The comments on my “New Dog!” post about my “The Dunlop Art Gallery Is Punishing Us By Pulling Ads” editorial are thoughtful, articulate and off-base. For example, this, from our good friend Amy:

The article you wrote feels a bit like a bully move and that makes me sad because I know you’re not a bully. Advertisers have the right to move their money for whatever reason they choose. You have the right to cover what you want in the PD. Everyone has the right to be a dick about it, but I wish you wouldn’t.

And this, from our favourite Barb:

You should can the “I’m so hurt, and besides you owe us” attitude, give the Dunlop the benefit of the doubt…and you should also listen carefully to what Mr. Collins has to say: both you and Greg might learn something.

Our dear friends are being unfair. Nonsense like playing political games with marketing budgets does a lot of harm to our company — a company which, by the way, does probably 20 times more than Verb to support and nurture the arts community, not to mention intelligence and creativity in general, in this city. If — no, make that WHEN — organizations, businesses and crowns don’t act like professionals and include prairie dog in the  marketing buys to the degree that our reader demographics warrant — which they too often don’t — and if they ALSO decline to even support us just on the worthy basis of nurturing a damn good alt paper, we will eventually have to leave. Because we have bills to pay, too. You do understand that, right?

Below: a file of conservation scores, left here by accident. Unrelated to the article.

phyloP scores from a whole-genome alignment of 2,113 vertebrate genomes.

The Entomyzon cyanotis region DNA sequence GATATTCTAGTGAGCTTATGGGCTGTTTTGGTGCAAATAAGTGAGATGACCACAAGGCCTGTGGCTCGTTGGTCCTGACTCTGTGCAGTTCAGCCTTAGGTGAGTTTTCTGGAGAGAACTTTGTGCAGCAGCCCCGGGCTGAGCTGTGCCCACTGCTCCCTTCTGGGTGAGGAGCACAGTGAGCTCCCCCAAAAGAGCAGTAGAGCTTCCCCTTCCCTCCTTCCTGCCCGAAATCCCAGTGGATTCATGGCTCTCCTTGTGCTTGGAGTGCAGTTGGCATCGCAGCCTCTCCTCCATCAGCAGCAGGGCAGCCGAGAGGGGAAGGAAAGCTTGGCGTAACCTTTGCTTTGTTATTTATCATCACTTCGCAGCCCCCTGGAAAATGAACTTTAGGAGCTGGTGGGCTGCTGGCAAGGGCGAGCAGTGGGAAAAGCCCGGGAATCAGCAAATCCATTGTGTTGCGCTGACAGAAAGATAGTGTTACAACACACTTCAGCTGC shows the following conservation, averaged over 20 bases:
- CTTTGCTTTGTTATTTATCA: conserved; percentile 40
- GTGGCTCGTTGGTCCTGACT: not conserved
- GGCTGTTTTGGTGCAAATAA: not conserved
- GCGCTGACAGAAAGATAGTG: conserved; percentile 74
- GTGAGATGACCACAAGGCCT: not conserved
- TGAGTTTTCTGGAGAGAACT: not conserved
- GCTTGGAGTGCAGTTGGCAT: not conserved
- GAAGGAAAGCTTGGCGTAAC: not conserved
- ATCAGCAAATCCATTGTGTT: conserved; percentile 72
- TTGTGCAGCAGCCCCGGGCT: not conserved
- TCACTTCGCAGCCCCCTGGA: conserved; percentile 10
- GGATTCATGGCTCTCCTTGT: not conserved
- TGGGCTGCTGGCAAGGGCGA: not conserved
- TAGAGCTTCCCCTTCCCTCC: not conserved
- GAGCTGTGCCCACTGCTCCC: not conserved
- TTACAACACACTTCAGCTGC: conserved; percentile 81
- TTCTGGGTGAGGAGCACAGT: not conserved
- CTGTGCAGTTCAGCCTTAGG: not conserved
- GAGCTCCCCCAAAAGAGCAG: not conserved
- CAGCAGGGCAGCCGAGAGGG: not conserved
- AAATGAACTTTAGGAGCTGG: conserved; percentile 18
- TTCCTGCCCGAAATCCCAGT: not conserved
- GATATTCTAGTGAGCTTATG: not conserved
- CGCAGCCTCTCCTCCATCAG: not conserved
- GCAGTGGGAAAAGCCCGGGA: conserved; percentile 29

Of course, should we whither and die, Barb, Amy and everyone else can always comment on Verb’s lively blog. Oh wait.

So let’s not let things get to that point, hey? Alt weeklies have recently folded in Montreal and Ottawa, and it sure sounds like the Village Voice is about to go down (although that’s partly self-inflicted). In San Francisco the independent alt (Bay Guardian?) sold out to the daily paper, which is a recipe for death, and if the SF Weekly still exists it won’t for long.

Regina has a dynamite little paper in prairie dog. You like us and we like being here. The marketing case for advertising with us is also clear — although too-often ignored. The practical, moral case is even stronger.

We want (and plan) to keep going. All we ask is that professionals entrusted with marketing budgets make competent spending decisions and that occasionally, the organizations that we’ve supported the most show some damn loyalty.

And that our readers get our backs when the Dunlop takes a huge crap on us. Which, I’m sorry to say, it did.